Thyssenkrupp Materials Services is reaffirming its own sustainability ambitions, now aiming to operate on a climate-neutral basis worldwide as early as 2030 – around 20 years earlier than originally set.
“As the biggest mill-independent materials distribution and service provider in the western world, we can exert an influence in over 40 countries around the world,” chief executive Martin Stillger says in a statement.
All direct emissions at the more than 400 locations worldwide and all the company’s own indirect emissions from energy consumption are being reduced as far as possible. This would mean a reduction in CO2 emissions of more than 100,000 tonnes/year by 2030, around 60% less than in fiscal year 2017/2018 (187,220t). Energy efficiency programmes, the switch to green electricity, investments in photovoltaics and the switch to LED lighting, for example, all serve to achieve this goal.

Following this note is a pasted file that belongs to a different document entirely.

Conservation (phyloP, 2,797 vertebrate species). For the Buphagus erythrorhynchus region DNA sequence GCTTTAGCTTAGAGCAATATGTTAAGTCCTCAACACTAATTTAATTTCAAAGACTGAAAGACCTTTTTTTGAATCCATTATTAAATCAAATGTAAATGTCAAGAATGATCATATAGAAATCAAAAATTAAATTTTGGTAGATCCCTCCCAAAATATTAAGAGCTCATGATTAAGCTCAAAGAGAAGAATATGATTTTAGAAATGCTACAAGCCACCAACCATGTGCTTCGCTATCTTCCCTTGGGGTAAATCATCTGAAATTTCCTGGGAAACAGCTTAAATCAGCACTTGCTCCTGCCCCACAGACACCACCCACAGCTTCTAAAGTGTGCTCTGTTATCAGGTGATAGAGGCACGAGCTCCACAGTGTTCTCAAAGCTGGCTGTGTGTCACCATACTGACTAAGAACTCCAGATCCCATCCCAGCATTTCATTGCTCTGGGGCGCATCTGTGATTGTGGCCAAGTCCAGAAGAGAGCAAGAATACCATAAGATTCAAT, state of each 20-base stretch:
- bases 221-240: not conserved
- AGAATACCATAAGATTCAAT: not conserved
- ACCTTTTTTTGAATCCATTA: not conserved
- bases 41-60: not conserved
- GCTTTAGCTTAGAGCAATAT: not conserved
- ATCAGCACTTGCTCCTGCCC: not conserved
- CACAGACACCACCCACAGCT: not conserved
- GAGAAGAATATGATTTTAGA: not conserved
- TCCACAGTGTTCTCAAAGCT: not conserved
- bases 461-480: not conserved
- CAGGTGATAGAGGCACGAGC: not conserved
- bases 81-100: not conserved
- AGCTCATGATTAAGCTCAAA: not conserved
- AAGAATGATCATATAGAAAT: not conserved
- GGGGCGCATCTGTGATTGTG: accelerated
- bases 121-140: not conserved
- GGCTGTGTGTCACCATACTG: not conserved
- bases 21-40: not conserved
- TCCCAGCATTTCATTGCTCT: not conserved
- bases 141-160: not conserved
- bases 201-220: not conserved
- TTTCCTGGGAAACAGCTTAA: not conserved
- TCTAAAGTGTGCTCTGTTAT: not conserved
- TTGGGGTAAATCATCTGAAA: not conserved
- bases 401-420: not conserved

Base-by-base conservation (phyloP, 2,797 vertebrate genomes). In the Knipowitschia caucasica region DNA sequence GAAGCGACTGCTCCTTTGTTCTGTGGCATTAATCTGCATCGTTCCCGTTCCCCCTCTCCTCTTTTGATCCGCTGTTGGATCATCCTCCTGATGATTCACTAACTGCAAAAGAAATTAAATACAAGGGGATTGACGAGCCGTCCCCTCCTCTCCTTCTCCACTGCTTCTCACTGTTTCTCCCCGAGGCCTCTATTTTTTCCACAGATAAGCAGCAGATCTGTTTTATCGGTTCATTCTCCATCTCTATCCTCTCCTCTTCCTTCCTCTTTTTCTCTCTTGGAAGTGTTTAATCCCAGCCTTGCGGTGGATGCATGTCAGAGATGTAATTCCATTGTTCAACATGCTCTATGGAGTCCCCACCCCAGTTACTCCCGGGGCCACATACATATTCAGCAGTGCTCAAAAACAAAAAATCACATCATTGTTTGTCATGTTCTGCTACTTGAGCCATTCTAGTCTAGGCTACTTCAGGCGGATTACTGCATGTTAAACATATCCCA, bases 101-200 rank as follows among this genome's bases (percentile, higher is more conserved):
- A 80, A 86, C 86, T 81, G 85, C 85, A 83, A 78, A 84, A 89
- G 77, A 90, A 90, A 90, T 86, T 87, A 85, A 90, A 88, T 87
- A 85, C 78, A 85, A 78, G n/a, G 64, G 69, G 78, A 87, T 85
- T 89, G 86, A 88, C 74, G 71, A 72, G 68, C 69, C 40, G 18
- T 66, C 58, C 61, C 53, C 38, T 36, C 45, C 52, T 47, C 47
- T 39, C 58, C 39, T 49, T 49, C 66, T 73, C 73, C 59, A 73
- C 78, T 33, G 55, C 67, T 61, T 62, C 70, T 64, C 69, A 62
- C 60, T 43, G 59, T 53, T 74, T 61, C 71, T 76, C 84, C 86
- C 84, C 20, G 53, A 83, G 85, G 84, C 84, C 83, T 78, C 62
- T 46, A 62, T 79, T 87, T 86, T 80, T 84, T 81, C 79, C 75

The company says it also wants to support customers in this challenge, by increasingly offering CO2-reduced products in the future – the first batches of CO2-reduced steel are already available to customers.
At Kallanish Europe Steel Markets in June, Stillger said the discussion about low-carbon steels “has gained a speed which we had not expected”. He observed that many consumers have started factoring a “shadow price” in to their calculations, an additional cost for avoiding CO2, “and this will soon turn into real pricing”. Such ambitions originate on the side of the consumer – not least carmakers – “and this will be the game changer of the next three years”, he added.
Christian Koehl Germany